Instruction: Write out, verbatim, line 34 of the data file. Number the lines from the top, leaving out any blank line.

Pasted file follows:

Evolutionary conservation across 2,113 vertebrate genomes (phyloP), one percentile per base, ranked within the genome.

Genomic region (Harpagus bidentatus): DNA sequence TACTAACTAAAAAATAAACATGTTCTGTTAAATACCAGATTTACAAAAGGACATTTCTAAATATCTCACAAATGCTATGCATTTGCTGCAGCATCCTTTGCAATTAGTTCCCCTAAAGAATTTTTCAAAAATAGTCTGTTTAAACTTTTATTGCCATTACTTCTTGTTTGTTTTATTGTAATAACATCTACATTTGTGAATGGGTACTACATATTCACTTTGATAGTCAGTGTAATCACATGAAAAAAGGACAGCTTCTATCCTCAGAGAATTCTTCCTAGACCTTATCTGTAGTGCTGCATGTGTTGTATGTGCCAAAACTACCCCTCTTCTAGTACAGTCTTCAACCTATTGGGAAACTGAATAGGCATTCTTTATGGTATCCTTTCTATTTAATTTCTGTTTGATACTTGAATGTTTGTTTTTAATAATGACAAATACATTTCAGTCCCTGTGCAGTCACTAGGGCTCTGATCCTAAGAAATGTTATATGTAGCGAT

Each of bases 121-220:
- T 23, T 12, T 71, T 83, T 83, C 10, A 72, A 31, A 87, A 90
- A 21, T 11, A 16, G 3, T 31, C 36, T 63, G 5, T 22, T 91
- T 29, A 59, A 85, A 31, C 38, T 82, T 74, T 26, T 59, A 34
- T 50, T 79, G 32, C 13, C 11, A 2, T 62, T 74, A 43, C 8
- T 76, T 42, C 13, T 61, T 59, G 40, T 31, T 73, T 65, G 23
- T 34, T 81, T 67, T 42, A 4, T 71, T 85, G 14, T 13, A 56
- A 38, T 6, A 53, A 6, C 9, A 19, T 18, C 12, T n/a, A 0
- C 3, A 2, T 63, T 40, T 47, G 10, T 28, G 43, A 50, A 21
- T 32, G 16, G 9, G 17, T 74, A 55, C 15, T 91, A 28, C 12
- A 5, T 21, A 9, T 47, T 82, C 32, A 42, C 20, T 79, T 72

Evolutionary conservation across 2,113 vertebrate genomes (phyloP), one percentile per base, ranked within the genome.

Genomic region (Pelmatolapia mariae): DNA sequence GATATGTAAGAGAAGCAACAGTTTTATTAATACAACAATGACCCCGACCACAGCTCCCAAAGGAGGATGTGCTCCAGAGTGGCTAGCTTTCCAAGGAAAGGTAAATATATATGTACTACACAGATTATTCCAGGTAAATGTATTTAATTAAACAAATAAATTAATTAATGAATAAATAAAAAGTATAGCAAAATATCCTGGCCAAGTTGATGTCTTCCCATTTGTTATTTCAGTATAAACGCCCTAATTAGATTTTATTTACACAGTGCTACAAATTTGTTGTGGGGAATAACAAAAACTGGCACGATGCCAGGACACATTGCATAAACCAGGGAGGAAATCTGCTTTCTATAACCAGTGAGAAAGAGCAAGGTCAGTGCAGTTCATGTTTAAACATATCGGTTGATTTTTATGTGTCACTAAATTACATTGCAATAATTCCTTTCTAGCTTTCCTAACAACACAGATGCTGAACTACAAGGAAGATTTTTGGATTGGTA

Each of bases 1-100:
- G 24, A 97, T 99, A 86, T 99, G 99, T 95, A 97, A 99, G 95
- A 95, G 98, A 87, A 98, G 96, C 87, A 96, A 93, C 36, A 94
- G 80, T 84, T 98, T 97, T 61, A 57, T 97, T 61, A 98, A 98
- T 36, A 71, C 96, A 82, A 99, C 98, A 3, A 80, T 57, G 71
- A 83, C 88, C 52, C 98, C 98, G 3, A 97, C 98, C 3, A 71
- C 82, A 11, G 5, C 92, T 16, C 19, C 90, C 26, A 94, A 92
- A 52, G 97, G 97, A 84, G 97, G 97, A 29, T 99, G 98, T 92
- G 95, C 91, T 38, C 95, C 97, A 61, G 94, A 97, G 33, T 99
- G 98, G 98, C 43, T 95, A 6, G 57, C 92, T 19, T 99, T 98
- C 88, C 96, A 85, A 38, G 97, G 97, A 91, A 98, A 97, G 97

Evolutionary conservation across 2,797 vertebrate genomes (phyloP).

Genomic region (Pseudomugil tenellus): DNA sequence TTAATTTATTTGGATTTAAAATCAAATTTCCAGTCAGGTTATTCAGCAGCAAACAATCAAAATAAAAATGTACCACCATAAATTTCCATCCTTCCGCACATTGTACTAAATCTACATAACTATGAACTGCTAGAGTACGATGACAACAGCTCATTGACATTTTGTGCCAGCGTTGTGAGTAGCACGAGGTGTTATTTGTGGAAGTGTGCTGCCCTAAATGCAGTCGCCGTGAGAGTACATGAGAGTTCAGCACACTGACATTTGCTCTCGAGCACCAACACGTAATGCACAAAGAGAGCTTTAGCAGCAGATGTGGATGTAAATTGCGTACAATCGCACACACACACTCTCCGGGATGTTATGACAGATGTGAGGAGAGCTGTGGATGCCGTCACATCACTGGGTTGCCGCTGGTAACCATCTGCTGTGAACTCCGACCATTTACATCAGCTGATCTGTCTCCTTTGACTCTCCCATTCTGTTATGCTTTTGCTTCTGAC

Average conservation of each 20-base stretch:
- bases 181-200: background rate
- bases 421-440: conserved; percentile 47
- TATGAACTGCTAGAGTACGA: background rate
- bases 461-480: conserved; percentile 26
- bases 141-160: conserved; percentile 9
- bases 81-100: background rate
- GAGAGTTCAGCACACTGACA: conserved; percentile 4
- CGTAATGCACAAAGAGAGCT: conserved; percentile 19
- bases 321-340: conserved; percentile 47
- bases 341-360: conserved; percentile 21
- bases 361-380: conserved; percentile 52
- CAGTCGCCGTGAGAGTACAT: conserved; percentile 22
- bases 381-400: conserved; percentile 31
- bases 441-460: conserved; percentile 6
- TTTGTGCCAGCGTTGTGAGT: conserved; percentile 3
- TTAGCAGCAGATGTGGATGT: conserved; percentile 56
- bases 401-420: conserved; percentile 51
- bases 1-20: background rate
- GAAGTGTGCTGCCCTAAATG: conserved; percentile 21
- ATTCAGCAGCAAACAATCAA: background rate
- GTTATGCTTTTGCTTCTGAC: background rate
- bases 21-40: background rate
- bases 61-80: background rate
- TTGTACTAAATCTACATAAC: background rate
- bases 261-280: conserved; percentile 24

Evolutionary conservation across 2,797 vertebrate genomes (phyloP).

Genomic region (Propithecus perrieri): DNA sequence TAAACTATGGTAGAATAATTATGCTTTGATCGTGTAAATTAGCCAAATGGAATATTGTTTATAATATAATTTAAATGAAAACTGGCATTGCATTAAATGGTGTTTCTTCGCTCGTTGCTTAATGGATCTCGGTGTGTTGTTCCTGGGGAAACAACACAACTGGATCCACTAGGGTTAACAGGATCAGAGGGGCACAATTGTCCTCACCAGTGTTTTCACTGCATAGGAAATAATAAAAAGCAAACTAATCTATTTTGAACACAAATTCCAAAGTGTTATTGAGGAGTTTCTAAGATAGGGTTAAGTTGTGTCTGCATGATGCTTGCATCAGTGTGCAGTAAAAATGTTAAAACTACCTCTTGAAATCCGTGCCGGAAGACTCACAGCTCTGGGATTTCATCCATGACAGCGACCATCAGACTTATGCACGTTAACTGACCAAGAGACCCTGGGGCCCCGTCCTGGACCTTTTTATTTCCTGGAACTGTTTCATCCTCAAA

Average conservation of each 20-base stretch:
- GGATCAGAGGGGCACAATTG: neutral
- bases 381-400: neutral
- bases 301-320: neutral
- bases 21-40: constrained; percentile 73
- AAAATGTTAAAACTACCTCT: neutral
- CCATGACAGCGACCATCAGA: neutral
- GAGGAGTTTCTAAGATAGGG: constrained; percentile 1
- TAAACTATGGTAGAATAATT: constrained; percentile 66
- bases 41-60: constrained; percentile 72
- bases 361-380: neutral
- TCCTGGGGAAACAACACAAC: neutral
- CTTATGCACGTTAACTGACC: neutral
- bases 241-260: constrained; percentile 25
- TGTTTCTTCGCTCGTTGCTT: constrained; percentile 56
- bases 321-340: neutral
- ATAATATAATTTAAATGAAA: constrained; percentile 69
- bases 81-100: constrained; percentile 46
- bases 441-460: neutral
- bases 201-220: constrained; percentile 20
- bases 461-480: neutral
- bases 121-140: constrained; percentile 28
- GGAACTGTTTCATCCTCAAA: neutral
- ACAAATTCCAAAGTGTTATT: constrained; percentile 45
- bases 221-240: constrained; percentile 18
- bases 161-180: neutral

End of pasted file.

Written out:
- bases 141-160: conserved; percentile 9